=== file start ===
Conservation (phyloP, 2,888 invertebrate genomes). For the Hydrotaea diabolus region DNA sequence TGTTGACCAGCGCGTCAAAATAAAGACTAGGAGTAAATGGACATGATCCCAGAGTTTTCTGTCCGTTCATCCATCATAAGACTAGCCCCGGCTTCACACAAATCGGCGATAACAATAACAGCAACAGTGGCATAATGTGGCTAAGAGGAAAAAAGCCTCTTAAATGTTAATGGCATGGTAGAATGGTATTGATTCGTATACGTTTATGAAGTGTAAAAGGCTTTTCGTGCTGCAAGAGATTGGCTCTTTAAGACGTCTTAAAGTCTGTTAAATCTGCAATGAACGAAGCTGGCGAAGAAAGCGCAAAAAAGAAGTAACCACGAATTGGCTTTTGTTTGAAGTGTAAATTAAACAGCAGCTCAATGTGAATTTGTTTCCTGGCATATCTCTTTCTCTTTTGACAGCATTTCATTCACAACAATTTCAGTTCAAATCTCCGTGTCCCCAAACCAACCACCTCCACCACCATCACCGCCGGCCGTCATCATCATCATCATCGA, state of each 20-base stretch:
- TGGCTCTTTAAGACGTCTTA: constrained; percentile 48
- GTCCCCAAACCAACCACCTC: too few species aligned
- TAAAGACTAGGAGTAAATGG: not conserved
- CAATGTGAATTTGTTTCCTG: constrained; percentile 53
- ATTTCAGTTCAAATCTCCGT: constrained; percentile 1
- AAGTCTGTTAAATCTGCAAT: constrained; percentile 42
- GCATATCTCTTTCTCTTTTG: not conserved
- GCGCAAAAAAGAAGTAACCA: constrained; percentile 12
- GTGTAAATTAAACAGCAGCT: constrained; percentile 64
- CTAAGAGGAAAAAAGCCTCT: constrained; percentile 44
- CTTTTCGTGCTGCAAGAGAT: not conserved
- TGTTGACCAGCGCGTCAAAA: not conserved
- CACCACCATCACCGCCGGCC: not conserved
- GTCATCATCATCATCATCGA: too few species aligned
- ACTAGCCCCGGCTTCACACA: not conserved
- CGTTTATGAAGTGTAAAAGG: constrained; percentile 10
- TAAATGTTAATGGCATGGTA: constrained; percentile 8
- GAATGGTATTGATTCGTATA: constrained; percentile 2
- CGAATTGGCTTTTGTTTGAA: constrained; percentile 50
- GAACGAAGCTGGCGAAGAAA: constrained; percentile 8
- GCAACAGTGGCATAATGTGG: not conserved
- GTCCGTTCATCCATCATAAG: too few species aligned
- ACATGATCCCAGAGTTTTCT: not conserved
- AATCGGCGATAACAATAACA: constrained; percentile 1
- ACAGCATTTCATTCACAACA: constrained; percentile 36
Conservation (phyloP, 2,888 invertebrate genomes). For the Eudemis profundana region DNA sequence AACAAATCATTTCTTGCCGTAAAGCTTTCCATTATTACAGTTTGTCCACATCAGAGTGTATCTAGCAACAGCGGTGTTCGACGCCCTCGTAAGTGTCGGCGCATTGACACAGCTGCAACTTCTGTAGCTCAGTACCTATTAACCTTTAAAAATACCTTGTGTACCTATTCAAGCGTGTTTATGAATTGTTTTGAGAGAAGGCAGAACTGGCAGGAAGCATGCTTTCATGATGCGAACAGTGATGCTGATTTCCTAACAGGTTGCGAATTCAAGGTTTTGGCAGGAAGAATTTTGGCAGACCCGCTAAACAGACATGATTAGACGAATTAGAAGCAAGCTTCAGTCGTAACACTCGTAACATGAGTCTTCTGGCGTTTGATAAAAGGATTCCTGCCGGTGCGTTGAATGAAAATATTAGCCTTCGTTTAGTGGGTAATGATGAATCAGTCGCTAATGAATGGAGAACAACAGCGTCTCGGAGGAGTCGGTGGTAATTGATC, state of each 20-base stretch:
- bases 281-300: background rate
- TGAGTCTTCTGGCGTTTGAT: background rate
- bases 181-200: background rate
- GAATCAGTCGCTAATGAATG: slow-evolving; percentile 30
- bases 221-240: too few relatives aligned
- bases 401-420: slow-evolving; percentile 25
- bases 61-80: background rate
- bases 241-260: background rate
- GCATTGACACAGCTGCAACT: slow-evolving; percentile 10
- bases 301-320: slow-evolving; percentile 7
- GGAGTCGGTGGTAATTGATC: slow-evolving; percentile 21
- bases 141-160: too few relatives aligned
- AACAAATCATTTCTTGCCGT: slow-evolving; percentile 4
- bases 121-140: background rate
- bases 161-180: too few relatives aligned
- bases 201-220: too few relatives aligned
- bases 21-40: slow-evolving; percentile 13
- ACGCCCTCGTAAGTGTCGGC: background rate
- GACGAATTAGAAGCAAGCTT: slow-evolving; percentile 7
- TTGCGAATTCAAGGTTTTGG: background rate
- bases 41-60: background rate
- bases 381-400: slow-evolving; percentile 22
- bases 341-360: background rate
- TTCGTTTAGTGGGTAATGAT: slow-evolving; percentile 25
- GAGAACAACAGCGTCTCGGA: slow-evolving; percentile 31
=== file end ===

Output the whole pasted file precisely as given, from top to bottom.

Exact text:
Conservation (phyloP, 2,888 invertebrate genomes). For the Hydrotaea diabolus region DNA sequence TGTTGACCAGCGCGTCAAAATAAAGACTAGGAGTAAATGGACATGATCCCAGAGTTTTCTGTCCGTTCATCCATCATAAGACTAGCCCCGGCTTCACACAAATCGGCGATAACAATAACAGCAACAGTGGCATAATGTGGCTAAGAGGAAAAAAGCCTCTTAAATGTTAATGGCATGGTAGAATGGTATTGATTCGTATACGTTTATGAAGTGTAAAAGGCTTTTCGTGCTGCAAGAGATTGGCTCTTTAAGACGTCTTAAAGTCTGTTAAATCTGCAATGAACGAAGCTGGCGAAGAAAGCGCAAAAAAGAAGTAACCACGAATTGGCTTTTGTTTGAAGTGTAAATTAAACAGCAGCTCAATGTGAATTTGTTTCCTGGCATATCTCTTTCTCTTTTGACAGCATTTCATTCACAACAATTTCAGTTCAAATCTCCGTGTCCCCAAACCAACCACCTCCACCACCATCACCGCCGGCCGTCATCATCATCATCATCGA, state of each 20-base stretch:
- TGGCTCTTTAAGACGTCTTA: constrained; percentile 48
- GTCCCCAAACCAACCACCTC: too few species aligned
- TAAAGACTAGGAGTAAATGG: not conserved
- CAATGTGAATTTGTTTCCTG: constrained; percentile 53
- ATTTCAGTTCAAATCTCCGT: constrained; percentile 1
- AAGTCTGTTAAATCTGCAAT: constrained; percentile 42
- GCATATCTCTTTCTCTTTTG: not conserved
- GCGCAAAAAAGAAGTAACCA: constrained; percentile 12
- GTGTAAATTAAACAGCAGCT: constrained; percentile 64
- CTAAGAGGAAAAAAGCCTCT: constrained; percentile 44
- CTTTTCGTGCTGCAAGAGAT: not conserved
- TGTTGACCAGCGCGTCAAAA: not conserved
- CACCACCATCACCGCCGGCC: not conserved
- GTCATCATCATCATCATCGA: too few species aligned
- ACTAGCCCCGGCTTCACACA: not conserved
- CGTTTATGAAGTGTAAAAGG: constrained; percentile 10
- TAAATGTTAATGGCATGGTA: constrained; percentile 8
- GAATGGTATTGATTCGTATA: constrained; percentile 2
- CGAATTGGCTTTTGTTTGAA: constrained; percentile 50
- GAACGAAGCTGGCGAAGAAA: constrained; percentile 8
- GCAACAGTGGCATAATGTGG: not conserved
- GTCCGTTCATCCATCATAAG: too few species aligned
- ACATGATCCCAGAGTTTTCT: not conserved
- AATCGGCGATAACAATAACA: constrained; percentile 1
- ACAGCATTTCATTCACAACA: constrained; percentile 36
Conservation (phyloP, 2,888 invertebrate genomes). For the Eudemis profundana region DNA sequence AACAAATCATTTCTTGCCGTAAAGCTTTCCATTATTACAGTTTGTCCACATCAGAGTGTATCTAGCAACAGCGGTGTTCGACGCCCTCGTAAGTGTCGGCGCATTGACACAGCTGCAACTTCTGTAGCTCAGTACCTATTAACCTTTAAAAATACCTTGTGTACCTATTCAAGCGTGTTTATGAATTGTTTTGAGAGAAGGCAGAACTGGCAGGAAGCATGCTTTCATGATGCGAACAGTGATGCTGATTTCCTAACAGGTTGCGAATTCAAGGTTTTGGCAGGAAGAATTTTGGCAGACCCGCTAAACAGACATGATTAGACGAATTAGAAGCAAGCTTCAGTCGTAACACTCGTAACATGAGTCTTCTGGCGTTTGATAAAAGGATTCCTGCCGGTGCGTTGAATGAAAATATTAGCCTTCGTTTAGTGGGTAATGATGAATCAGTCGCTAATGAATGGAGAACAACAGCGTCTCGGAGGAGTCGGTGGTAATTGATC, state of each 20-base stretch:
- bases 281-300: background rate
- TGAGTCTTCTGGCGTTTGAT: background rate
- bases 181-200: background rate
- GAATCAGTCGCTAATGAATG: slow-evolving; percentile 30
- bases 221-240: too few relatives aligned
- bases 401-420: slow-evolving; percentile 25
- bases 61-80: background rate
- bases 241-260: background rate
- GCATTGACACAGCTGCAACT: slow-evolving; percentile 10
- bases 301-320: slow-evolving; percentile 7
- GGAGTCGGTGGTAATTGATC: slow-evolving; percentile 21
- bases 141-160: too few relatives aligned
- AACAAATCATTTCTTGCCGT: slow-evolving; percentile 4
- bases 121-140: background rate
- bases 161-180: too few relatives aligned
- bases 201-220: too few relatives aligned
- bases 21-40: slow-evolving; percentile 13
- ACGCCCTCGTAAGTGTCGGC: background rate
- GACGAATTAGAAGCAAGCTT: slow-evolving; percentile 7
- TTGCGAATTCAAGGTTTTGG: background rate
- bases 41-60: background rate
- bases 381-400: slow-evolving; percentile 22
- bases 341-360: background rate
- TTCGTTTAGTGGGTAATGAT: slow-evolving; percentile 25
- GAGAACAACAGCGTCTCGGA: slow-evolving; percentile 31